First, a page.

Newsmakers

44 Years and Counting: A Day with ‘Sesame Street’s’ Maria, Mando … and Grover

When Ismael Cruz Córdova was growing up, “Maria” from “Sesame Street” was one of the people who helped him learn English. Now, as the newest cast member on the long-running children’s show – making his debut as “Mando” this season -- Córdova finds himself right alongside Maria teaching a new generation of children.

“It's definitely a full-circle kind of experience because I did grow up on the show in Puerto Rico,” said Córdova. “I learned a lot of English watching the show. Now I'm doing songs in Spanish and working more of the Spanish components. So it's monumental in that sense.”

Both Córdova and Sonia Manzano, who has played Maria, joined the show as it committed to greater diversity on the Street, though nearly four decades apart. While Córdova joined “Sesame Street” after the show’s first-ever open casting call last year, Manzano became a series regular in 1974.

“The country was an exciting place,” she recalled. “Everything was changing. And the curriculum goal at that time was children should know that Latins live in America, and Latin children should be proud of their culture because Latins were completely invisible in the media. And so 'Sesame Street' was trying to remedy that situation by having a diverse cast.”

“Sesame Street” just celebrated its 44th anniversary, working its way into American cultural lore because, as Manzano explained, “There's something about the show that people own.”

“I could be in the Midwest, where everybody's a farmer and everybody's blonde and blue-eyed and there's not an inner-city look, or there's not a city, you know, anywhere. And I'll ask a kid, ‘Where's Sesame Street?’ And they'll say, ‘Oh, it's right around the corner there.’ If I had to theorize about it, I would say it's the Muppets. That everybody relates to them and their zaniness.”

Manzano revealed that she’s always “had a thing” for Oscar the Grouch, pointing to his nuance and sophistication. Surprisingly, Caroll Spinney, the Muppeteer who plays Oscar, also plays Big Bird. “It’s like he's playing two ends of his own personality,” said Manzano. For Córdova, he listed the Count, Ernie (Enrique in the Spanish version) and Snuffy as his favorites.

“The magic doesn't wear off, you know,” said Córdova. “I come to set each day and it's still real and it's still beautiful and I still feel equally engaged and honored to be part of this legacy, to be part of this worldwide community.”

Indeed, “Sesame Street” bills itself as the “longest street in the world,” with country-specific versions airing globally, including Germany, Mexico, Afghanistan and China. In fact, Google Earth even has a layer showing co-productions around the world. But children don’t need a television set to experience the show. “Sesame Street” has a robust presence online and through various apps.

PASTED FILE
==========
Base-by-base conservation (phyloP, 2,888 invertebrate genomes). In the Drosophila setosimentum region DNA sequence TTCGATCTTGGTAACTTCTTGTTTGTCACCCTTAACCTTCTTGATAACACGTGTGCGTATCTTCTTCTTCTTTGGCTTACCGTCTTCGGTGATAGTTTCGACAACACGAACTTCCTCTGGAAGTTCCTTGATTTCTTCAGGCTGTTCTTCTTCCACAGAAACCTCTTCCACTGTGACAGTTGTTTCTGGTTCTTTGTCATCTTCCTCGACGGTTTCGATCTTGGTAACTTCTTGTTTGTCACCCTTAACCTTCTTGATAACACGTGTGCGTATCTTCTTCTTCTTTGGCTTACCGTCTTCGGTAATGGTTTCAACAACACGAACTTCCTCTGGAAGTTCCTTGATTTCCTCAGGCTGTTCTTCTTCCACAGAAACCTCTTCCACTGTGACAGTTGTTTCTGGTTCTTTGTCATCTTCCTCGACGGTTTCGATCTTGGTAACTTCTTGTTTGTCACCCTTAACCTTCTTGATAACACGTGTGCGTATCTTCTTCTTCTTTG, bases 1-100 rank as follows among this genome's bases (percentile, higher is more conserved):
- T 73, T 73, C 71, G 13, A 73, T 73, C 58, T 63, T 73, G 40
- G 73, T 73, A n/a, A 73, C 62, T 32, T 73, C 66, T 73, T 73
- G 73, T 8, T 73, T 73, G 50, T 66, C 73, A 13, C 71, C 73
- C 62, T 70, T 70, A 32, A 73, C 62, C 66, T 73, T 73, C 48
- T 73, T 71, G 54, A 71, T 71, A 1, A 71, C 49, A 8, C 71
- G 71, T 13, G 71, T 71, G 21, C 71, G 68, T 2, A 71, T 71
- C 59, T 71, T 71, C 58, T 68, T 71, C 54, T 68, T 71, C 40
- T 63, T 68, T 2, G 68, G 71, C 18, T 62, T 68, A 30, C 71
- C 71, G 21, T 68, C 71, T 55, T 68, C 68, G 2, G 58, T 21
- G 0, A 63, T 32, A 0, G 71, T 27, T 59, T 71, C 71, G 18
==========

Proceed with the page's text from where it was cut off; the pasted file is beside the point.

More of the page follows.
It’s not only children whom the show tries to reach. Since its founding, “Sesame Street” has engaged adults as well, knowing that children will retain concepts if they are later discussed and reinforced by a parent. To that end, the show has done several parodies, including “Homelamb,” “Desperate Houseplants,” and “The Biscotti Kid,” a take on “The Karate Kid.”

Guest stars are another way to reach both children and adults. These pull from the political world -- First Lady Michelle Obama, Supreme Court Justice Sonia Sotomayor – and from entertainment, including actors and musicians. For Manzano, the highlight was earlier in the show’s history, when Stevie Wonder sang his hit “Superstition.”

“It was an uplifting moment,” she recalled. “And I remember it because it seemed everybody was on the same page. Kids, old people, young people, white people, black people, Latin people. I mean, everybody was grooving. Straight people, hip people. It seemed like everybody was grooving at the same thing at the same time. And it was this wonderful, hopeful vision of the world.”

But it was another, quite somber, moment which Manzano remembered as the show’s proudest. When actor Will Lee, who played “Mr. Hooper,” died in 1982, the show chose to address the issue of death directly, instead of saying the character had retired or ignoring his absence.

“And ‘Sesame Street’ rose to the occasion and a beautiful script was written,” said Manzano. “And all of the feelings that children went through when they lost a beloved person in their life were addressed. And I thought, ‘Wow, this is a very cool place to be.’”

It was that same sensibility that drew Córdova to the show. And he hopes his legacy will be one of inclusiveness.

“For me, what was so important when I was watching the show as a child, was visibility,” he said. “To see people who looked like me. I mean, we all want to feel accounted for. Coming from a poor family, not formally educated, I grew up with that sense that my story wasn't as important. But everybody has the right to speak out and to create and to voice their opinions and to be heard. From wherever you come from.”

Córdova continued, “I actually felt like these kids that I saw [on “Sesame Street”] were family members. I hope that by the sheer factor of visibility of being in the show, of looking like someone, of talking about these things, that a generation of kids will feel the same way.”

ABC News' Maurice Abbate contributed to this episode.

Related: See an interview with the Muppeteer who plays Abby Cadabby on “Sesame Street.”

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